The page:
Pulsations from a pulsar while accreting? Why not!
In 1996, SAX J1808.4-3658 has been the first X-ray binary system discovered with an accreting millisecond pulsar, that is a neutron star spinning hundreds of times per second. Every 3-4 years it experiences outburst phases (9 since its discovery) during which its luminosity increases of several orders of magnitude and the system enters an accreting phase. Thanks to the mass and angular momentum transferred from the accretion disc, the pulsar is accelerated and rotates with a frequency of ~401 Hz (2.5ms period) generating pulsations in the X band. We now know 20 other binary systems like SAX J1808.
Postdoctoral fellow Francesco Coti Zelati and ICREA Professor Diego Torres, both at the Institute of Space Sciences, were part of a team aiming to study the behavior of the pulsar while it was accreting. What they found was unexepcted: Using SiFAP2, the Silicon Fast Astronomical Photometer and Polarimeter mounted at the Telescopio Nazionale Galileo astronomers were able to detect the pulsations of the ms-pulsar in the visible band. Towards the end of the burst they pulsations at UV wavelengths were also detected using the Hubble Space Telescope.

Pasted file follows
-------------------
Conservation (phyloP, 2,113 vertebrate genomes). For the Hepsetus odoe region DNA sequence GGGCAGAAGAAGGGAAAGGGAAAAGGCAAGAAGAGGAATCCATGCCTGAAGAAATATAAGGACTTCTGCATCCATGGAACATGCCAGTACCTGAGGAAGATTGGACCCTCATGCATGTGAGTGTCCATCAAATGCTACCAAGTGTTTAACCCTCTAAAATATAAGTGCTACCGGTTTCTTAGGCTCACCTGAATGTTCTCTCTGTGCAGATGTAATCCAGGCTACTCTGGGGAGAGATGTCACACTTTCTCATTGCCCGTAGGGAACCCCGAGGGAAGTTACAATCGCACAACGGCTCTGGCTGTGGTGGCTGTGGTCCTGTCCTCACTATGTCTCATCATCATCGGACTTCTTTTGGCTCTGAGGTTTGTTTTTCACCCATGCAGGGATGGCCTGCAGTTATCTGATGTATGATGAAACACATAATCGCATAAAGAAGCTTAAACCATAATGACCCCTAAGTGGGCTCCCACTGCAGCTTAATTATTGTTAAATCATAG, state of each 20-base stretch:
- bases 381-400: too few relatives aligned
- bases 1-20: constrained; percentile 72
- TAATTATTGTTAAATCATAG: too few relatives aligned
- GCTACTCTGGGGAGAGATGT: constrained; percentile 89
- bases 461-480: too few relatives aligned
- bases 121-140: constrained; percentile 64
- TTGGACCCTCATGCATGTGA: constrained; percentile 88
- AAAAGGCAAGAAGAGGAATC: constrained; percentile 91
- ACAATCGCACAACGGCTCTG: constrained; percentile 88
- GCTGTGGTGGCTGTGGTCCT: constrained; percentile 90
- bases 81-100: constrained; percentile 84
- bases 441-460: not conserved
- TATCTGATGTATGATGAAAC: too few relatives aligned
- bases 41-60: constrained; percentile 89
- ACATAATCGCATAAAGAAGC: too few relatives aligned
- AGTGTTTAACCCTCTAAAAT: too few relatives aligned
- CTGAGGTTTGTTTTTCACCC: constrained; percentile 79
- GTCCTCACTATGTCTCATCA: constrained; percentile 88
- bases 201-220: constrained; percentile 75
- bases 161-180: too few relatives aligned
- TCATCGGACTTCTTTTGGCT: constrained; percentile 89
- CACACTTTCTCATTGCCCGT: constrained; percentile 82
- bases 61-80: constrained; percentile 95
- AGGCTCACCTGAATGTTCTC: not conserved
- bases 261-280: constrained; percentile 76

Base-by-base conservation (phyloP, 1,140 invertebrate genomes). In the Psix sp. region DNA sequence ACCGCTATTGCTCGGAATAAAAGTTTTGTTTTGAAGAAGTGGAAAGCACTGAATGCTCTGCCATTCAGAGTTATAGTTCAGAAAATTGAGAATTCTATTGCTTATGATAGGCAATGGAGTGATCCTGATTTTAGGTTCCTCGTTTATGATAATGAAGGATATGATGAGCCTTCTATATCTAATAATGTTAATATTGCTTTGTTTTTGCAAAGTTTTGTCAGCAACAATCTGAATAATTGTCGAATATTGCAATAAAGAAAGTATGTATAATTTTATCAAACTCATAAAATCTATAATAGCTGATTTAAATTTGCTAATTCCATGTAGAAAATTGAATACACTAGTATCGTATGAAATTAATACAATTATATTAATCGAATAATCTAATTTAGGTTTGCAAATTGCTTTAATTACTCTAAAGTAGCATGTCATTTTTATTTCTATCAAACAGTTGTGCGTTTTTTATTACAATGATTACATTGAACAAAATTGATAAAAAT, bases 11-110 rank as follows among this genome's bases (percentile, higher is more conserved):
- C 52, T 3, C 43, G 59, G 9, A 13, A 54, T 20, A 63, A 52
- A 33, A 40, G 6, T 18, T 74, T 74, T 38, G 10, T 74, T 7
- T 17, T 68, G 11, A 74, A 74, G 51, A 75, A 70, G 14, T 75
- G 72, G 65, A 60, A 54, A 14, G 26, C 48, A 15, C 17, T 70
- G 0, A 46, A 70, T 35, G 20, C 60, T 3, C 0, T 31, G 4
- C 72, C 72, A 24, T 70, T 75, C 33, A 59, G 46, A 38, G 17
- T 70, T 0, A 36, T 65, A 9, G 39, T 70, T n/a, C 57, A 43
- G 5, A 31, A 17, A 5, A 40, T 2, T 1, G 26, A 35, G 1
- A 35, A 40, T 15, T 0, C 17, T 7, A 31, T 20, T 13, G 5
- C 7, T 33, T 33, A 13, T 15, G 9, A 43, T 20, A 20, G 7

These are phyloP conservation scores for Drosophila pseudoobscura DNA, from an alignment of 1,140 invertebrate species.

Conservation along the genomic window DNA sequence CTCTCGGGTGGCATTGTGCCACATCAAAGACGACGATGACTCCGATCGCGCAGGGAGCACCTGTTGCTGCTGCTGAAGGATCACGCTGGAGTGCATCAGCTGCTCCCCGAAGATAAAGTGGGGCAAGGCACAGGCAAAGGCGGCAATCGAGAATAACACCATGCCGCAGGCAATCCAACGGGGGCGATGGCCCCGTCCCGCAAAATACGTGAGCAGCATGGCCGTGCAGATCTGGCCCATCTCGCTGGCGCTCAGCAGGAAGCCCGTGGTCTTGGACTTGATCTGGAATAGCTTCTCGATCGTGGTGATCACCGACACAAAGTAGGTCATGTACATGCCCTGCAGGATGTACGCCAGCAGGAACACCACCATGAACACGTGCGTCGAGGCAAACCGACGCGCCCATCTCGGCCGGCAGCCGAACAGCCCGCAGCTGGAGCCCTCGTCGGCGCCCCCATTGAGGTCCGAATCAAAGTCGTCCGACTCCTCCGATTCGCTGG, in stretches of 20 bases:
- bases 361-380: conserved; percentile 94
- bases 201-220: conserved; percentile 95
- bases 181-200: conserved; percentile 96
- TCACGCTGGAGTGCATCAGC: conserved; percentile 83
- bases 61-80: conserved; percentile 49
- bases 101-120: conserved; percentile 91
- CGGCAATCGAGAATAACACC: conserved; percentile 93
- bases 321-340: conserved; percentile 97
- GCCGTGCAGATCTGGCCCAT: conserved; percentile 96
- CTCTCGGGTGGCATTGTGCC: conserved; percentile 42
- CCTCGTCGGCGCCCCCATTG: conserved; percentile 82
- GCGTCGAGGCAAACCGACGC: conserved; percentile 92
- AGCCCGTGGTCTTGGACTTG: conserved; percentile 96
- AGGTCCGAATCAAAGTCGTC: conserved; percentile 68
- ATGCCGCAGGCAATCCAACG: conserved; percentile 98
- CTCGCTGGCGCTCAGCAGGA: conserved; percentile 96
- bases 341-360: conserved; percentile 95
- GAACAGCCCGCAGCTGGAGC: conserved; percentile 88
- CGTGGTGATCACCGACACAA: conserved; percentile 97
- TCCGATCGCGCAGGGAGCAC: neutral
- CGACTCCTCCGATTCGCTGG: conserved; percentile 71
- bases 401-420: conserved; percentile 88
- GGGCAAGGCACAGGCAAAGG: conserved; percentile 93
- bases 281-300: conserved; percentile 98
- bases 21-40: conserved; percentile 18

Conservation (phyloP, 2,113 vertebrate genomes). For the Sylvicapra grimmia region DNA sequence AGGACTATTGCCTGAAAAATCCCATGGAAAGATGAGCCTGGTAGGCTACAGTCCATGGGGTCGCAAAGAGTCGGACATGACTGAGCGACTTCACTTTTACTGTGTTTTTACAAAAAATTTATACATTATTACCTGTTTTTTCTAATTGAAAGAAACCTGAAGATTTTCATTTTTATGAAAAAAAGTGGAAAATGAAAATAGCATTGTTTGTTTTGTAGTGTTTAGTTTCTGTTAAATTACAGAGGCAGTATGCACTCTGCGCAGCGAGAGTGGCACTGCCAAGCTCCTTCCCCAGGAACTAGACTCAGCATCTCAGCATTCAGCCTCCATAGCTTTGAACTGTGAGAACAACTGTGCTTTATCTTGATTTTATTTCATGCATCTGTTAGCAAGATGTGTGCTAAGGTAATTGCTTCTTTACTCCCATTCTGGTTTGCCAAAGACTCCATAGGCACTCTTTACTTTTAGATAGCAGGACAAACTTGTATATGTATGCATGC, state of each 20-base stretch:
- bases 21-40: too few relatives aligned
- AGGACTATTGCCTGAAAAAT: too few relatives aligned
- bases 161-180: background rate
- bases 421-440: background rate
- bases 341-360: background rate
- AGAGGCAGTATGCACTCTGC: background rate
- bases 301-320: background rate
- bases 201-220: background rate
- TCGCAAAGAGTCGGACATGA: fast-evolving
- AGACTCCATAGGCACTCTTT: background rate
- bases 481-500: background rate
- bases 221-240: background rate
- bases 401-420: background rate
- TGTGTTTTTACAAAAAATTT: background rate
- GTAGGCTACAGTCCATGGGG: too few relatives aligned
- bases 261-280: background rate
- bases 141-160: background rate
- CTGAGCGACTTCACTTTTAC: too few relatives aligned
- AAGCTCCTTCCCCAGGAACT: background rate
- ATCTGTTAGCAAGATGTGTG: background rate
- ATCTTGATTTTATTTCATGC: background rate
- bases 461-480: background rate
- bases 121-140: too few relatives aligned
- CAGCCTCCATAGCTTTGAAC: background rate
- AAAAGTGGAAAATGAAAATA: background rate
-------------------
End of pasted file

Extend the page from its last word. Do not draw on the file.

This is surprising from a theoretical standpoint. Current accretion models fail to account for the luminosity in the visible and ultraviolet pulsed emissions, which are supposed to be driven from processes in the magnetosphere of the neutron star. It was widely believed that the charge density of accreting matter would shut off the acceleration of particles from the magnetosphere. The study suggests, instead, that acceleration of charged particles up to extremely high speeds can take place in the magnetosphere of a neutron star even when the latter is accreting matter.